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Review by Stacy Zeiger, Common Sense Education | Updated February 2014

Ansel & Clair: American Bowl

Fast-paced quiz game is fun, but learning feels layered on top

Subjects & skills
Subjects
  • Social Studies

Skills
  • Critical Thinking
Grades This grade range is a recommendation by Common Sense Education and not the developer/publisher.
3–8
Common Sense says (See details)
Teachers say (0)
Not yet reviewed

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Pros: Multiple levels and categories help test kids' knowledge of American history, earning them chances to knock down pins as part of a fun bowling game.

Cons: Power-ups, pin configurations, and other game elements take away from the learning opportunities.

Bottom Line: Kids learn some basic facts about the United States, but will spend most of their time focused on the bowling, not the history.

In the classroom, Ansel & Clair: American Bowl could be used for either whole-class or individual practice. While the game focuses on individual players, even allowing teachers to set up profiles for multiple students, it would be a fun whole-class activity, giving students a chance to work together to answer questions, review key facts, and save the bald eagles. The general format, however, favors individual students, making it ideal for teachers to use to get students interested in American history or as a tool to refresh their knowledge.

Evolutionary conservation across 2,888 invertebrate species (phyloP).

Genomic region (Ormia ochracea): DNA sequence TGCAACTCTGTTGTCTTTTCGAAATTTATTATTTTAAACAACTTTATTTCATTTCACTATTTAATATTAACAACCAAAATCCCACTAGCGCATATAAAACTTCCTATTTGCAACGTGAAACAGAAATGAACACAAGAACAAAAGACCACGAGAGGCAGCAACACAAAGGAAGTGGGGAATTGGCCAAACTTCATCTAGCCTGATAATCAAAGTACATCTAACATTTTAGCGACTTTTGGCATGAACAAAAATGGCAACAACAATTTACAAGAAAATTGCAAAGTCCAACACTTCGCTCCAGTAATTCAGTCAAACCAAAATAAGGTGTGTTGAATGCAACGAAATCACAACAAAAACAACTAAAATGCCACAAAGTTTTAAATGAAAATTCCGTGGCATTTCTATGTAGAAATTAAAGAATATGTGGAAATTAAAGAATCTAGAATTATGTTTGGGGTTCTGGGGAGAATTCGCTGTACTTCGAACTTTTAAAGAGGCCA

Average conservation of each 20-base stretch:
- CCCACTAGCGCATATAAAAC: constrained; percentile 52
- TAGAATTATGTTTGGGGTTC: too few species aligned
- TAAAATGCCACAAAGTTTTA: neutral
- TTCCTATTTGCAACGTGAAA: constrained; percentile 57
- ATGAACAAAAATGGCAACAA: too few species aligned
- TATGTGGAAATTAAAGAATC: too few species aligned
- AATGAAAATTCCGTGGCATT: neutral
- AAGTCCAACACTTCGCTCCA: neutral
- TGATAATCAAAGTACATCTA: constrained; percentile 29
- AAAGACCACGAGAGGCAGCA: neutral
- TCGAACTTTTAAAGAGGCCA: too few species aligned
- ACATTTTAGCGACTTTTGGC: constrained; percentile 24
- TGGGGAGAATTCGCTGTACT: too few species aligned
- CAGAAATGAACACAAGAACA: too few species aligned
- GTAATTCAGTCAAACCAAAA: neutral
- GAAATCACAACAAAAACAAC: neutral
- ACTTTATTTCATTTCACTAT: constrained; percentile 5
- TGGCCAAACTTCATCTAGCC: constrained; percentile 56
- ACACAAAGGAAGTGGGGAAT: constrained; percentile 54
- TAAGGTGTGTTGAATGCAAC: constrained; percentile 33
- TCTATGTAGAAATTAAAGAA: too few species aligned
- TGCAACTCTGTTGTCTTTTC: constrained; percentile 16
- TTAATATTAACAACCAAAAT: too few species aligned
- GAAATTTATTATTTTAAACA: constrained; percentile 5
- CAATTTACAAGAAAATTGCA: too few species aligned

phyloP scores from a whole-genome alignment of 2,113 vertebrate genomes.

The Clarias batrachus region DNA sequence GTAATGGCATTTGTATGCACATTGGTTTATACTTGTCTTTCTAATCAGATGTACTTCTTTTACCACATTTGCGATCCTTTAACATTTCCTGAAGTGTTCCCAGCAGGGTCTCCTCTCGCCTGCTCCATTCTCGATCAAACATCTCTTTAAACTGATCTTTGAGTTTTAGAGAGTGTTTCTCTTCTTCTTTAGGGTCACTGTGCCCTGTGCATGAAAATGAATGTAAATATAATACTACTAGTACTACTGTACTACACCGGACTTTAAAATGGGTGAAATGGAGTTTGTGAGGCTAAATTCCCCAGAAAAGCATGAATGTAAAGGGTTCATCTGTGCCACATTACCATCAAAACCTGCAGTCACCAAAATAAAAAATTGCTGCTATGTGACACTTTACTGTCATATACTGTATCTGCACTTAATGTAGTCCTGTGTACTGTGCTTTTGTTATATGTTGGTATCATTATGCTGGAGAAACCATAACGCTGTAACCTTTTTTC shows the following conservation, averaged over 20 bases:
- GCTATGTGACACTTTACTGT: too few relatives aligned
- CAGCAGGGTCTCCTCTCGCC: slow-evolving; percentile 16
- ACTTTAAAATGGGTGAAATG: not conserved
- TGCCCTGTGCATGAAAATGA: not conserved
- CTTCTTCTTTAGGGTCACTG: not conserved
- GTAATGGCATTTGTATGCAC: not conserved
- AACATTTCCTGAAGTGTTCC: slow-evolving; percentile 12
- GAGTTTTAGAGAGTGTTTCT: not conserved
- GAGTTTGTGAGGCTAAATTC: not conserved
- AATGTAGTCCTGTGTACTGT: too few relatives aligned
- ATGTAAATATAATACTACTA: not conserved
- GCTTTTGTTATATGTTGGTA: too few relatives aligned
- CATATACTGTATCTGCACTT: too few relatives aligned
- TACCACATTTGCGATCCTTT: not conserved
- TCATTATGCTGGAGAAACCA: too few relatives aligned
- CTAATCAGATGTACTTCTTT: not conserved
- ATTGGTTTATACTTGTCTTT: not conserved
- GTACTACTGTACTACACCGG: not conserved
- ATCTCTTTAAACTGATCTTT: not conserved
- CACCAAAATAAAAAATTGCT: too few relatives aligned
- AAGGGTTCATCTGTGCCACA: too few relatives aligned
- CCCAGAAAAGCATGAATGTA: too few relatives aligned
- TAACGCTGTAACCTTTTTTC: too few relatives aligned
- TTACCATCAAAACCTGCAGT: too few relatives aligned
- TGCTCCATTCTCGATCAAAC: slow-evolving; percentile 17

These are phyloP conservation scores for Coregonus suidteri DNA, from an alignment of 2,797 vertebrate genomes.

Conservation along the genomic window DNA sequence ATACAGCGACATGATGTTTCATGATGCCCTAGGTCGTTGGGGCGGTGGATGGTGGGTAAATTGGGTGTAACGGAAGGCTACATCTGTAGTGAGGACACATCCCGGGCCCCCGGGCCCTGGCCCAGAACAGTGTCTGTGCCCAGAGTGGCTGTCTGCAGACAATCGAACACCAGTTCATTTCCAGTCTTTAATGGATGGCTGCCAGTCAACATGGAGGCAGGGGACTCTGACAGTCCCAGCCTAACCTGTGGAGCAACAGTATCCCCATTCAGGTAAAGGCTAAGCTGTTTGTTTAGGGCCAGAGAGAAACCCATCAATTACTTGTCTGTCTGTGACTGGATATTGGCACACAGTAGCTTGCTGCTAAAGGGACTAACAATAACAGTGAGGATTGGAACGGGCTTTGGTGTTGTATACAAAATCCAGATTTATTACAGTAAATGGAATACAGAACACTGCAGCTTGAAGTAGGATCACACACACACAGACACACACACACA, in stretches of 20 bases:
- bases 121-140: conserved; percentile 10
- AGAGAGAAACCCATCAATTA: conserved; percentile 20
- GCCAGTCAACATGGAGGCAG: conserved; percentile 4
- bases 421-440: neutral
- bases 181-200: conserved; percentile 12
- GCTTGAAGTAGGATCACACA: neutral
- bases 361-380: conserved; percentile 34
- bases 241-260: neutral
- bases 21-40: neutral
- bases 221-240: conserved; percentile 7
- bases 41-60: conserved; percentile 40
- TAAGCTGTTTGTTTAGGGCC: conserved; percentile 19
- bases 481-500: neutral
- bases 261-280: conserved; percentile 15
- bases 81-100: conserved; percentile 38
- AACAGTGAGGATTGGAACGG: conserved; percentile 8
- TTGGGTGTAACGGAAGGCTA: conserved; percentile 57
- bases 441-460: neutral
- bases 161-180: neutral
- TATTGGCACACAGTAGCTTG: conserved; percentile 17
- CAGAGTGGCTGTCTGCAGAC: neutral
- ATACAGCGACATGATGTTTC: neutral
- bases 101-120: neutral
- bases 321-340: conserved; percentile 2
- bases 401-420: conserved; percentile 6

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Editor's note: Ansel & Clair: American Bowl is no longer available for download.

Ansel & Clair: American Bowl is a social studies quiz game that challenges kids to answer questions about U.S. history. Kids are tasked with freeing 50 bald eagles that were kidnapped by a villain. To begin, they choose a level from easy, medium, or hard, and select from 14 categories, including Amazing Americans, Black History, and The American Revolution. Kids then answer multiple-choice questions and play a bowling game. At the lowest level, every correct answer results in a chance to bowl. At higher levels, kids must answer questions correctly before heading to the bowling alley. Once they get to the bowling alley, they select a ball designed to represent a specific American symbol, choose a pin formation or a power-up, and let the ball fly. Knocking down all the pins frees an eagle.

Kids can answer hundreds of questions related to U.S. history, and additional explanatory paragraphs accompany each correct answer. And while this could be an engaging way to review historic facts, much of the learning gets overshadowed by the just-for-fun bowling game. The game loosely connects to history with bowling balls designed to represent American symbols, but most of the gameplay has no relation to the content. For kids who need additional motivation to learn the basics, however, the fun game may be a good way to get interested in American history.

Overall Rating

Engagement Is the product stimulating, entertaining, and engrossing? Will kids want to return?

Rapid pace, new bowling balls, and other game features keep kids working towards the goal of freeing all 50 bald eagles.

Pedagogy Is learning content seamlessly baked-in, and do kids build conceptual understanding? Is the product adaptable and empowering? Will skills transfer?

The game is chock full of information, but much of it gets lost as kids focus on bowling.

Support Does the product take into account learners of varying abilities, skill levels, and learning styles? Does it address both struggling and advanced students?

Kids see percent of questions answered correctly and advance in level, but some may find different components of gameplay overwhelming.


Common Sense Reviewer
Stacy Zeiger Homeschooling parent